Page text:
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  • Appraisals

    Henry Woods Painting, "La Tombolla", ca. 1920

    Appraised Value:

    $30,000 - $50,000

    Appraised on: July 26, 2003

    Appraised in: Chicago, Illinois

    Appraised by: Alasdair Nichol

    Category: Paintings & Drawings

    Episode Info: Chicago, Hour 3 (#802)

    Originally Aired: January 12, 2004

    slideshow IMAGE: 1 of 1  

    More Like This:

    Form: Painting
    Material: Paint
    Period / Style: 20th Century
    Value Range: $30,000 - $50,000

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    Appraisal Video: (3:24)


    Appraised By:

    Alasdair Nichol
    Paintings & Drawings
    Vice Chairman
    Freeman's Auctioneers

    Appraisal Transcript:

    APPRAISER: I understand there's something of a family history attached to this painting.

    GUEST: Right-- it's my husband's family. This painting came into the family through Aunt Miriam, who was a very wealthy lady who enjoyed the finer things in life. She traveled extensively around the world.

    APPRAISER: Right.

    GUEST: And this was one of her paintings and when she passed away, it went into my husband's mother and father's house, where it stayed for a very long time. And a couple of years ago, we talked my father-in-law into letting us keep it in our house. And, um... we know it's a Henry Woods-- or we think so-- and we also have a book that came from 1915, an art show of his work, and we saw that it has an actual photograph of that picture.

    APPRAISER: I'm guessing about the family, but I suspect there may have been a smoker there.

    GUEST: Right-- see how it's so much brighter in here than it is over here. My husband's family smoked-- heavily.

    APPRAISER: I would have to say I get the sense that this painting had a four-pack-a-day habit.

    GUEST: Probably.

    APPRAISER: And I'm surprised these poor girls aren't coughing. The reason we can tell that, as you've pointed out, we've got this wonderful little illustration. It's the same painting, but look at the difference in the white here, the white here, the light coming through the doorway and up here. Really needs a clean.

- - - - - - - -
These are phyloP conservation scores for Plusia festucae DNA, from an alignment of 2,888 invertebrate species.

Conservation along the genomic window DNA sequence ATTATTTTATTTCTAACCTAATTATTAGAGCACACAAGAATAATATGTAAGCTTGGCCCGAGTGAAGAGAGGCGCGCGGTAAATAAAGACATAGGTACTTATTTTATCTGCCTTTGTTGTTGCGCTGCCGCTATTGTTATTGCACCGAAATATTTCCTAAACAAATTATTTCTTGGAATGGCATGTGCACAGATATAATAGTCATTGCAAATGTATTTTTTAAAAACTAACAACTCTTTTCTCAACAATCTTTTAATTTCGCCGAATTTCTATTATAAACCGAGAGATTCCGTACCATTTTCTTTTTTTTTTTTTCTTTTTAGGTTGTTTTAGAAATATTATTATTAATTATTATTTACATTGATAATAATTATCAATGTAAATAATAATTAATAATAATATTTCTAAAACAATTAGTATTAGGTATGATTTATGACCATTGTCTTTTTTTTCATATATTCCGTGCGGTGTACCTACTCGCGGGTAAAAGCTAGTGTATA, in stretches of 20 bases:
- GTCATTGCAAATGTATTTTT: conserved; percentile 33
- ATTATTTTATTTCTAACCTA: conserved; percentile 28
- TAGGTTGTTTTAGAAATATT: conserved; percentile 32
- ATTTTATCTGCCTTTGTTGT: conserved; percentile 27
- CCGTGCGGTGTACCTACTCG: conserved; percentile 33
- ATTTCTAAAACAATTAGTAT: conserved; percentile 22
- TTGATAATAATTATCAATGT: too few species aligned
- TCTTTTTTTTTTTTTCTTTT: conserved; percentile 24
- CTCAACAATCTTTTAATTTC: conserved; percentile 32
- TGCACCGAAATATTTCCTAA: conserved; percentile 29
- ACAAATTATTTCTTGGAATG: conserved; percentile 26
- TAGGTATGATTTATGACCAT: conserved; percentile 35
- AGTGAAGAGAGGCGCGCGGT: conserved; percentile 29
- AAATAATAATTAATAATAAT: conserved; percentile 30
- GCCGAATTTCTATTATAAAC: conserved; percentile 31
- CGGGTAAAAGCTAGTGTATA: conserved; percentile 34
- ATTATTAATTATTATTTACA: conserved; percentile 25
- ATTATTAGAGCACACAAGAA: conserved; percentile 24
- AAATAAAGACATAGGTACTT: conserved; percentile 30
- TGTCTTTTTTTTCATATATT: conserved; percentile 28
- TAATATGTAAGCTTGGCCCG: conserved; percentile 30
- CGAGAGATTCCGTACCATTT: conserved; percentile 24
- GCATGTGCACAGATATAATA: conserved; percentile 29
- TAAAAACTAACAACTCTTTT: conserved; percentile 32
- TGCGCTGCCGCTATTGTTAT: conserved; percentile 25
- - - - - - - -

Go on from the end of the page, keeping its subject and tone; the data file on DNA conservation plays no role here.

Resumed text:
GUEST: Yes.

    APPRAISER: I'm always telling people to get their paintings cleaned, but we have the advantage of actually knowing what it originally looked like. Now, you've got the book about Henry Woods. What have you learned about him?

    GUEST: What I've learned is that he was an English artist who fell in love with Venice and became famous for his Venetian scenes. And this painting is called "La Tombola," and it's a card game that they're playing called "Tombola." But basically that's all I know.

    APPRAISER: I'd understood, actually, rather than a card game, it's done with pegs and little bits of wood. He was well known for depicting life in Venice. He moved there when he was about 30 years old. He was from Warrington, in England, where he studied art originally, before going on to the South Kensington Museum, which is now better known as the Victoria and Albert in London. But as you say, like many artists before and since, he was seduced by Venice and the whole lifestyle and it's his Venice scenes that are most popular. But even while he was living there, he showed his work at the Royal Academy in London, so the work was sent back over there, and he was, in fact, a very prestigious member of the academy. And he was to live in Venice until his death in 1921.

    GUEST: Oh, okay.

    APPRAISER: This one, as we know from the book, dates from about 1904.

    GUEST: Yes.

    APPRAISER: Now, he was also an illustrator early on and I think we can see his skills as an illustrator coming out in this painting. Interestingly, actually, he illustrated books for some of the well-known Victorian writers, like Trollope and also Wilkie Collins. And I think when you look at the detail in these faces, really marvelous detail-- which I assure you will come up even more when it's been cleaned.

    GUEST: Uh-huh.

    APPRAISER: It's a really marvelous example of his work. Now, value. Any thoughts about that?

    GUEST: I have absolutely no idea. I mean, I don't think that we've ever cleaned it because we didn't know if it was real.

    APPRAISER: I think at auction, a painting of this caliber by an artist as important as Henry Woods was, even without restoration, should easily fetch $30,000 to $50,000.

    GUEST: Wow. Really?

    APPRAISER: Yeah.

    GUEST: Wow-- that's great.

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